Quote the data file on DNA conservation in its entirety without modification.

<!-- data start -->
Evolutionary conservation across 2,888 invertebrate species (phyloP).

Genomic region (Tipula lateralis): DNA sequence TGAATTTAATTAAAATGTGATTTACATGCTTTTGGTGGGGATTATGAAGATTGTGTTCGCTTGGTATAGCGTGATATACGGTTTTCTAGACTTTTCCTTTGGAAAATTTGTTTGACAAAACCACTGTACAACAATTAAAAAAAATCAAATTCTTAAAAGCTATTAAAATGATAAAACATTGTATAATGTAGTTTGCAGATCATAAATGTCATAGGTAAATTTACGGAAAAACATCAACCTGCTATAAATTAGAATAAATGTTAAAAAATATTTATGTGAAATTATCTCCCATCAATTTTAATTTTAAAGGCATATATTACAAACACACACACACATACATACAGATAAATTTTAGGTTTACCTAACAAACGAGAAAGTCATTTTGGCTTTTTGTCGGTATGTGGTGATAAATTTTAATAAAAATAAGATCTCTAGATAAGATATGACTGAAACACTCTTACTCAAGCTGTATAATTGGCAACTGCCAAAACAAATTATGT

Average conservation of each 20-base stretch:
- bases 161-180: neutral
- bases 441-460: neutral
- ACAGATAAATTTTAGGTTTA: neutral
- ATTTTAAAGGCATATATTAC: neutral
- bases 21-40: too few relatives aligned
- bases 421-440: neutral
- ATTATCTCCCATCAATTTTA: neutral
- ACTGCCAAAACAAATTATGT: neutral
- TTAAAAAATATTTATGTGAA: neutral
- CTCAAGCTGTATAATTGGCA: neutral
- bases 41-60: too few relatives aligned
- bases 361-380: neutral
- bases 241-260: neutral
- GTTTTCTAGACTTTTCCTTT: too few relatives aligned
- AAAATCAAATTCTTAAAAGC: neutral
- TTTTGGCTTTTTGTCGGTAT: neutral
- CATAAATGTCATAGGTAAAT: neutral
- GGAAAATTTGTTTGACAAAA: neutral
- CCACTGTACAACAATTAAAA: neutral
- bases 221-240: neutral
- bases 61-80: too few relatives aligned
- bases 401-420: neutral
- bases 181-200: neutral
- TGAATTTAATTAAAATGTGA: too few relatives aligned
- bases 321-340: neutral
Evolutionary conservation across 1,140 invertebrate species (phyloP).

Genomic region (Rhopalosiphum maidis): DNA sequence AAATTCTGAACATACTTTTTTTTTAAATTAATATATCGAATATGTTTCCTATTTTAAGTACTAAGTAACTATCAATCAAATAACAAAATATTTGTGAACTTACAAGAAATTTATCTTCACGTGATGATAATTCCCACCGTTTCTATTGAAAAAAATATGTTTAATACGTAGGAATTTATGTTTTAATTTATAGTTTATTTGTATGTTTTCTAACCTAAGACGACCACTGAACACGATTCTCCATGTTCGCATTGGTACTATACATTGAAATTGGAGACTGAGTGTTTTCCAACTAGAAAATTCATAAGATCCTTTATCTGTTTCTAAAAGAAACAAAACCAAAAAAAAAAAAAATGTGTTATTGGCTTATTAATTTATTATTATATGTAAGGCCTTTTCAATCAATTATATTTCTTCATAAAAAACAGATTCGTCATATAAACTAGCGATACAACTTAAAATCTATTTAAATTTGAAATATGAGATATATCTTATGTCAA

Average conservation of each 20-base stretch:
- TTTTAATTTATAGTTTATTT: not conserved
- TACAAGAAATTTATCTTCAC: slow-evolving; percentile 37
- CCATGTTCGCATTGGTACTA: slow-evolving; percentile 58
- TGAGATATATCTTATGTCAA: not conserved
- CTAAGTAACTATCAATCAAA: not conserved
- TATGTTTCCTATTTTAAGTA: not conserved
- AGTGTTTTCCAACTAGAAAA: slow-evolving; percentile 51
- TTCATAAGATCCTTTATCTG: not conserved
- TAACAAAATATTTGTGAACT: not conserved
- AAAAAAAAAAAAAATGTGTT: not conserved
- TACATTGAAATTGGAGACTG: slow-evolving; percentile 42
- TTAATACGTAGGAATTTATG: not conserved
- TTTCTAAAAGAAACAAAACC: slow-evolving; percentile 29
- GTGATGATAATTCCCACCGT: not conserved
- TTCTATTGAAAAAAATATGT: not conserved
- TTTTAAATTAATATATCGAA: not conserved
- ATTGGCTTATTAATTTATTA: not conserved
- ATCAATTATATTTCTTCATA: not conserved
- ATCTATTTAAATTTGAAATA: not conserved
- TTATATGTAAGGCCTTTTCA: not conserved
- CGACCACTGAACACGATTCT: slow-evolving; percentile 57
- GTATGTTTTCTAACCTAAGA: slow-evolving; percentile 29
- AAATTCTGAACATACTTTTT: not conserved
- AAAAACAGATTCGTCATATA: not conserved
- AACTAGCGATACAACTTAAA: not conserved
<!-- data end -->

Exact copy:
Evolutionary conservation across 2,888 invertebrate species (phyloP).

Genomic region (Tipula lateralis): DNA sequence TGAATTTAATTAAAATGTGATTTACATGCTTTTGGTGGGGATTATGAAGATTGTGTTCGCTTGGTATAGCGTGATATACGGTTTTCTAGACTTTTCCTTTGGAAAATTTGTTTGACAAAACCACTGTACAACAATTAAAAAAAATCAAATTCTTAAAAGCTATTAAAATGATAAAACATTGTATAATGTAGTTTGCAGATCATAAATGTCATAGGTAAATTTACGGAAAAACATCAACCTGCTATAAATTAGAATAAATGTTAAAAAATATTTATGTGAAATTATCTCCCATCAATTTTAATTTTAAAGGCATATATTACAAACACACACACACATACATACAGATAAATTTTAGGTTTACCTAACAAACGAGAAAGTCATTTTGGCTTTTTGTCGGTATGTGGTGATAAATTTTAATAAAAATAAGATCTCTAGATAAGATATGACTGAAACACTCTTACTCAAGCTGTATAATTGGCAACTGCCAAAACAAATTATGT

Average conservation of each 20-base stretch:
- bases 161-180: neutral
- bases 441-460: neutral
- ACAGATAAATTTTAGGTTTA: neutral
- ATTTTAAAGGCATATATTAC: neutral
- bases 21-40: too few relatives aligned
- bases 421-440: neutral
- ATTATCTCCCATCAATTTTA: neutral
- ACTGCCAAAACAAATTATGT: neutral
- TTAAAAAATATTTATGTGAA: neutral
- CTCAAGCTGTATAATTGGCA: neutral
- bases 41-60: too few relatives aligned
- bases 361-380: neutral
- bases 241-260: neutral
- GTTTTCTAGACTTTTCCTTT: too few relatives aligned
- AAAATCAAATTCTTAAAAGC: neutral
- TTTTGGCTTTTTGTCGGTAT: neutral
- CATAAATGTCATAGGTAAAT: neutral
- GGAAAATTTGTTTGACAAAA: neutral
- CCACTGTACAACAATTAAAA: neutral
- bases 221-240: neutral
- bases 61-80: too few relatives aligned
- bases 401-420: neutral
- bases 181-200: neutral
- TGAATTTAATTAAAATGTGA: too few relatives aligned
- bases 321-340: neutral
Evolutionary conservation across 1,140 invertebrate species (phyloP).

Genomic region (Rhopalosiphum maidis): DNA sequence AAATTCTGAACATACTTTTTTTTTAAATTAATATATCGAATATGTTTCCTATTTTAAGTACTAAGTAACTATCAATCAAATAACAAAATATTTGTGAACTTACAAGAAATTTATCTTCACGTGATGATAATTCCCACCGTTTCTATTGAAAAAAATATGTTTAATACGTAGGAATTTATGTTTTAATTTATAGTTTATTTGTATGTTTTCTAACCTAAGACGACCACTGAACACGATTCTCCATGTTCGCATTGGTACTATACATTGAAATTGGAGACTGAGTGTTTTCCAACTAGAAAATTCATAAGATCCTTTATCTGTTTCTAAAAGAAACAAAACCAAAAAAAAAAAAAATGTGTTATTGGCTTATTAATTTATTATTATATGTAAGGCCTTTTCAATCAATTATATTTCTTCATAAAAAACAGATTCGTCATATAAACTAGCGATACAACTTAAAATCTATTTAAATTTGAAATATGAGATATATCTTATGTCAA

Average conservation of each 20-base stretch:
- TTTTAATTTATAGTTTATTT: not conserved
- TACAAGAAATTTATCTTCAC: slow-evolving; percentile 37
- CCATGTTCGCATTGGTACTA: slow-evolving; percentile 58
- TGAGATATATCTTATGTCAA: not conserved
- CTAAGTAACTATCAATCAAA: not conserved
- TATGTTTCCTATTTTAAGTA: not conserved
- AGTGTTTTCCAACTAGAAAA: slow-evolving; percentile 51
- TTCATAAGATCCTTTATCTG: not conserved
- TAACAAAATATTTGTGAACT: not conserved
- AAAAAAAAAAAAAATGTGTT: not conserved
- TACATTGAAATTGGAGACTG: slow-evolving; percentile 42
- TTAATACGTAGGAATTTATG: not conserved
- TTTCTAAAAGAAACAAAACC: slow-evolving; percentile 29
- GTGATGATAATTCCCACCGT: not conserved
- TTCTATTGAAAAAAATATGT: not conserved
- TTTTAAATTAATATATCGAA: not conserved
- ATTGGCTTATTAATTTATTA: not conserved
- ATCAATTATATTTCTTCATA: not conserved
- ATCTATTTAAATTTGAAATA: not conserved
- TTATATGTAAGGCCTTTTCA: not conserved
- CGACCACTGAACACGATTCT: slow-evolving; percentile 57
- GTATGTTTTCTAACCTAAGA: slow-evolving; percentile 29
- AAATTCTGAACATACTTTTT: not conserved
- AAAAACAGATTCGTCATATA: not conserved
- AACTAGCGATACAACTTAAA: not conserved